Where fast weathering creates thin regolith and slow weathering creates thick regolith

Earth Surface Processes and Landforms
By: , and 



Weathering disaggregates rock into regolith – the fractured or granular earth material that sustains life on the continental land surface. Here, we investigate what controls the depth of regolith formed on ridges of two rock compositions with similar initial porosities in Virginia (USA). A priori, we predicted that the regolith on diabase would be thicker than on granite because the dominant mineral (feldspar) in the diabase weathers faster than its granitic counterpart. However, weathering advanced 20 deeper into the granite than the diabase. The 20  -thicker regolith is attributed mainly to connected micron-sized pores, microfractures formed around oxidizing biotite at 20 m depth, and the lower iron (Fe) content in the felsic rock. Such porosity allows pervasive advection and deep oxidation in the granite. These observations may explain why regolith worldwide is thicker on felsic compared to mafic rock under similar conditions. To understand regolith formation will require better understanding of such deep oxidation reactions and how they impact fluid flow during weathering.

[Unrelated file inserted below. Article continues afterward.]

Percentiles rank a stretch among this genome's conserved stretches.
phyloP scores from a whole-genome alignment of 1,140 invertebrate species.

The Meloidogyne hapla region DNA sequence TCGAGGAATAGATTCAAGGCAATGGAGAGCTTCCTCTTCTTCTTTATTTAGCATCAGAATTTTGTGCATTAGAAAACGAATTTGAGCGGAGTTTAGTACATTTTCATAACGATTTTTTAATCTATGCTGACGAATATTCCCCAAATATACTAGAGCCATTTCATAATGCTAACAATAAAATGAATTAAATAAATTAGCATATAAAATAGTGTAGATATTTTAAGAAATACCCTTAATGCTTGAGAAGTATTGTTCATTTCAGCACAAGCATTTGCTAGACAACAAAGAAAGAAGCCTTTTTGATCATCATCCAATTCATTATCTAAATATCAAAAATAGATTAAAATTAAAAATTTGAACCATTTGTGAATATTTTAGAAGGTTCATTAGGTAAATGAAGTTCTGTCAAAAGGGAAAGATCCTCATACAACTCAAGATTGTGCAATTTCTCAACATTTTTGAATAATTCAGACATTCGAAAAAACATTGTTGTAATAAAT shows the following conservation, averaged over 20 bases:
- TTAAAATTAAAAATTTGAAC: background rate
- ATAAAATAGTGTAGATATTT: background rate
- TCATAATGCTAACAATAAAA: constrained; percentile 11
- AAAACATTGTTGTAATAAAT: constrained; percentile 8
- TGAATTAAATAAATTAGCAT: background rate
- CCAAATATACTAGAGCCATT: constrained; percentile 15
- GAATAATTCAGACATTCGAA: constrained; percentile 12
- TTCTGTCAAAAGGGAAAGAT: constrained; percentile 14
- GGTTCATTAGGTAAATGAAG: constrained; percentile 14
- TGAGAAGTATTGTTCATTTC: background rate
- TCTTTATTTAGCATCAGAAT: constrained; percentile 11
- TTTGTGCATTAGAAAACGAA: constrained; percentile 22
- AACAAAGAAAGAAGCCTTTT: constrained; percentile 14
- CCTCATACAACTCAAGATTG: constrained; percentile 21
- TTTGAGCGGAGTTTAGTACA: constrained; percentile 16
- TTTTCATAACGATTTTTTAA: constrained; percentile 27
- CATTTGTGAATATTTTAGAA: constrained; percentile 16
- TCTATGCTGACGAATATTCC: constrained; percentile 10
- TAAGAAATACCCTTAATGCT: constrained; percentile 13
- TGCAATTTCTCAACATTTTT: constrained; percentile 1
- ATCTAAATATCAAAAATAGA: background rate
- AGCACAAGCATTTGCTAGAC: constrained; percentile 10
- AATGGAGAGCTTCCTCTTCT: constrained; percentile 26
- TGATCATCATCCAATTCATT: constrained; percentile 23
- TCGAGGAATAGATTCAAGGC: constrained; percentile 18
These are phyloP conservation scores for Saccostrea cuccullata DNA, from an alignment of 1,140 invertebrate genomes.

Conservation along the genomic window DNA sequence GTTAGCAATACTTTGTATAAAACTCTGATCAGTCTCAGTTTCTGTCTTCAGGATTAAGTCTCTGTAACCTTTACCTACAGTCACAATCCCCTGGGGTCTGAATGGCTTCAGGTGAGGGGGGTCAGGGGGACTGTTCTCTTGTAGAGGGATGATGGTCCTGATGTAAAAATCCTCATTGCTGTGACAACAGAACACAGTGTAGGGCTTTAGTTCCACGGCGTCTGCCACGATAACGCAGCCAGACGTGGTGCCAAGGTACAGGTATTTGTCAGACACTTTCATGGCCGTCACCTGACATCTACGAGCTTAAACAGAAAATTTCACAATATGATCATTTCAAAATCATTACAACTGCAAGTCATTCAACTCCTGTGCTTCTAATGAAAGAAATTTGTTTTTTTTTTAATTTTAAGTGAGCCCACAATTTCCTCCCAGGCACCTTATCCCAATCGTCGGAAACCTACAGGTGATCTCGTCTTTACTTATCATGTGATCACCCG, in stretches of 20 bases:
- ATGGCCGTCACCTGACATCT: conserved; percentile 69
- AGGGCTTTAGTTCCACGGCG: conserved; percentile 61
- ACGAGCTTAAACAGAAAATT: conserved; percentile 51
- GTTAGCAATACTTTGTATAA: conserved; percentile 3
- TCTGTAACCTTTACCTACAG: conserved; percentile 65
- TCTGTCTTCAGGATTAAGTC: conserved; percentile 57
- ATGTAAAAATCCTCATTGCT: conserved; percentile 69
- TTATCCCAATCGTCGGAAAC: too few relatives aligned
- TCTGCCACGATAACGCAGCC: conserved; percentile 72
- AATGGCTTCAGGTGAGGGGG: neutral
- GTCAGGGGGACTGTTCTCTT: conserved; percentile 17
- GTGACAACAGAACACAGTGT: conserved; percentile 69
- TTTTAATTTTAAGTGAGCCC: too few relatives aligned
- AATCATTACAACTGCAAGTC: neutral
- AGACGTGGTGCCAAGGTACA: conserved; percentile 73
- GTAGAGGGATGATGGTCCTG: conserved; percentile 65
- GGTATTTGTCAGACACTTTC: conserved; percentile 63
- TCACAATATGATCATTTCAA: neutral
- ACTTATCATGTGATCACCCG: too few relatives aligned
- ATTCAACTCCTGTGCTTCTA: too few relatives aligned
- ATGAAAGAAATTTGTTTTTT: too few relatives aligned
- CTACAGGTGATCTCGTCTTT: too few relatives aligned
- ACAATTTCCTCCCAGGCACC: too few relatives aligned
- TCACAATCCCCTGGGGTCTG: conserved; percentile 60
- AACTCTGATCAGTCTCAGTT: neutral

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Additional publication details

Publication type Article
Publication Subtype Journal Article
Title Where fast weathering creates thin regolith and slow weathering creates thick regolith
Series title Earth Surface Processes and Landforms
DOI 10.1002/esp.3369
Year Published 2013
Language English
Publisher Wiley Online
Contributing office(s) Eastern Geology and Paleoclimate Science Center
Description 12 p.
First page 847
Last page 858
Country United States
State Virginia
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